It's probably time you put down the smartphone
Sometimes I ride the SkyTrain disguised as a normal officegoer, mingling with the thousands rushing to work or studies or whatever awaits them at the end of the line.
I see wretched, red-eyed zombie faces staring joylessly at tiny little screens, cranium encased by headphones—all practitioners of the Zen art of looking morose yet expressionless while listening to your favourite song.
The action is not restricted to the face and head. The digits come into play too, doing their crazy (involuntary?) dance across the screen—pinching, rubbing, tapping in a hundred little intimate gestures. Whole lotta scrolling, and zooming, going on.
With touchscreens becoming the interface standard, three out of five senses are engaged in our obsessive relationship with the shiny black plastic thing that goes everywhere we go. Now all that remains is for someone to develop a lickable (and smellable) chocolate ice cream app, and there go our last two senses.
All this sensory overload adds up to one thing: sleeplessness. Back on the SkyTrain, I can sense that few of my fellow passengers have had eight straight hours of sleep in a long time. The Internet never sleeps, and neither does the connected crowd, which finds it increasingly difficult to disconnect.
It is midnight in Vancouver, but it is a new day in Europe and a not-so-new day in Asia. Since our list of virtual friends now extends from strangers in our neighbourhood to strangers in faraway lands, chances are that someone has just "liked" our comment on the comment on the picture that was tagged by the guy who was with the girl who was photographing her lunch in Hong Kong.
And then there is the texting pandemic, spread through the irresponsible use of mobile devices. Email still had a certain protocol. Put up the screen, fire up the machine, start your email client, and then check your messages. No more— all that foreplay is gone.
Now it is just DING! The message pops up on the tiny screen that never sleeps: Wotu up2?—Nttin u? —chilln, jus8 to chklt mffn lol—gros lol. And so on.
Traditionalists have bemoaned the loss of the art of conversation for a long time, so we can safely ignore them. But how do you overcome the loss of some consonants, many vowels, and almost all coherence?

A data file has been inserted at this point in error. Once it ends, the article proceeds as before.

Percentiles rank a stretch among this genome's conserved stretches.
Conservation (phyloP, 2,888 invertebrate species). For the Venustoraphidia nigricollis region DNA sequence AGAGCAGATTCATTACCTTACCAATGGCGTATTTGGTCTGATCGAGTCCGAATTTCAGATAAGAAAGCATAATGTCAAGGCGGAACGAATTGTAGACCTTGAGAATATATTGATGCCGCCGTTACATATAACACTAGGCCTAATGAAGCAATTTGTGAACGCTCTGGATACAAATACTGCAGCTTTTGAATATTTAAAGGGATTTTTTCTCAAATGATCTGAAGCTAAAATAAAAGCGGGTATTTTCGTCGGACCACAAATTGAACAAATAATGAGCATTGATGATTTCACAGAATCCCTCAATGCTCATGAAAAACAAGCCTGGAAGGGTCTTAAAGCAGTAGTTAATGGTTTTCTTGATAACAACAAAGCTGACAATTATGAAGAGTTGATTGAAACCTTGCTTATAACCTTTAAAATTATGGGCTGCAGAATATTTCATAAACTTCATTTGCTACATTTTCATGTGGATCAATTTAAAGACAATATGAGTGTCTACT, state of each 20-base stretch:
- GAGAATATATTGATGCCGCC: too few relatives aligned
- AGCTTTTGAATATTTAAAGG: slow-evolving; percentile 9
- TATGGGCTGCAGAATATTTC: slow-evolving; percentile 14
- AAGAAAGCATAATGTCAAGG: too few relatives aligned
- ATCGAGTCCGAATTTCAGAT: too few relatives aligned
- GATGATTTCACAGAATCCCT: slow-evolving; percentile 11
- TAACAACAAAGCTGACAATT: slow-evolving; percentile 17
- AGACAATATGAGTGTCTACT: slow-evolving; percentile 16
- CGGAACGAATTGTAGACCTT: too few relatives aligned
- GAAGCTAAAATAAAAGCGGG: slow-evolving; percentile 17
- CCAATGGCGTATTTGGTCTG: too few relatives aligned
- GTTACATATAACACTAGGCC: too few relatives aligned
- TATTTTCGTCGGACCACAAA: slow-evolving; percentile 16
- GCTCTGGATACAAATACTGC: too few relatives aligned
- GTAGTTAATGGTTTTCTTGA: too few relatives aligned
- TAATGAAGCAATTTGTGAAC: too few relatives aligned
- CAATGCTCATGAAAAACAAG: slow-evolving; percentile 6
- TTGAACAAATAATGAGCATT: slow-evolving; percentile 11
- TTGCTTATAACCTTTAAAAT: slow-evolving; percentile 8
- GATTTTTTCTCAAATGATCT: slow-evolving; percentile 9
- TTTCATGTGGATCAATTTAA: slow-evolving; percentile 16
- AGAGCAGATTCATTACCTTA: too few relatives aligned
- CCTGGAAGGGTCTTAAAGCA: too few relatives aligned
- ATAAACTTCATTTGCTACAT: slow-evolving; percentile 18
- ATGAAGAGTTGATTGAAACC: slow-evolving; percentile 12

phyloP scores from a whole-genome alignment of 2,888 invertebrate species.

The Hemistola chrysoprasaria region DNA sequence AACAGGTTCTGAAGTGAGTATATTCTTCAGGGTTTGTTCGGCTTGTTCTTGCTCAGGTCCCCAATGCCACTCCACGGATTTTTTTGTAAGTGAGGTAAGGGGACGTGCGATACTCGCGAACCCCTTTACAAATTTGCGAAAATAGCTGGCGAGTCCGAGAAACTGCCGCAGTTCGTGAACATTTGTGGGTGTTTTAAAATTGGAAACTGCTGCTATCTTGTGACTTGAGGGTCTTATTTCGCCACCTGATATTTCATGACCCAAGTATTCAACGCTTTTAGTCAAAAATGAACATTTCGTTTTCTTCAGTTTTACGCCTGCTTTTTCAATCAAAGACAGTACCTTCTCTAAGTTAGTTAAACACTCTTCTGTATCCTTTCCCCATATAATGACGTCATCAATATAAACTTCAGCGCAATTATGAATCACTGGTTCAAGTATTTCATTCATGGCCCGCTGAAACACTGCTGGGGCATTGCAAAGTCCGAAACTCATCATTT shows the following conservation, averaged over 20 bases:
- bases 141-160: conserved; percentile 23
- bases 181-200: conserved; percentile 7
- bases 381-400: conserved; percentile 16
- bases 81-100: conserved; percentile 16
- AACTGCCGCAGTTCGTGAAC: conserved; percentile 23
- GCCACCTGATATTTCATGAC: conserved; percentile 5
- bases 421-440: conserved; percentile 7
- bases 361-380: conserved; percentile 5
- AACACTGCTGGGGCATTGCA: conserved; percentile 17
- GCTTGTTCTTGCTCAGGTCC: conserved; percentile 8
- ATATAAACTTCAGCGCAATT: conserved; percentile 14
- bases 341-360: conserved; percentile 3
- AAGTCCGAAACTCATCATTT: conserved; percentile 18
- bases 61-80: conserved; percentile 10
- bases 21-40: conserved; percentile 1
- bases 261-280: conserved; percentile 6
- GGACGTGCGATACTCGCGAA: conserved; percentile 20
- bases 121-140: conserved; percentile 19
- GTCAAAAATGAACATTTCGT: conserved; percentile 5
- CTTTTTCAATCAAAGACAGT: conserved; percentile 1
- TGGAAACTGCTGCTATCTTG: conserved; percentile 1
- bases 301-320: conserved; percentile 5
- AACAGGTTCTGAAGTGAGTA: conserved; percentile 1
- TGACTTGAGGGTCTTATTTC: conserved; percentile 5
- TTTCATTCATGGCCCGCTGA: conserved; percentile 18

The answer to all this loss of language and mobile-induced insomnia, like all good answers, is painfully simple.
Every message doesn’t require an instant response. In fact, unless you are the critical person in an emergency, you can probably go an entire day (gasp!) without looking at your incoming messages/texts/tweets. Radical, eh?
I know, I know… it is very tempting to check and acknowledge and respond. Oh the thrill as the smartphone vibrates restlessly, demanding our loving attention, feeding our craving.
Of the millions of random bits and bytes floating across the ether, these ones are meant for me. Someone acknowledges my existence. I matter. I AM. I must say something now!
Each conversation is a dotted line and we’re not really sure what the space between those dots should be. Should some of those dots be dashes? At what point is the line deemed broken? And if it's broken, who is expected to initiate the new line?
Tough questions. Even as they put finishing touches on books about email etiquette and social media guidelines, some new technological twist renders them obsolete. We’ll just have to make the rules (and break them) on the fly.
Here, for what it’s worth, is my one rule: be cool.
If no one is about to die, then it is probably not an emergency. You don’t have to react immediately just because you can. Some matters demand our urgent attention, others don’t. Let the logic of the situation inform the speed of your response.
And try and get some sleep occasionally.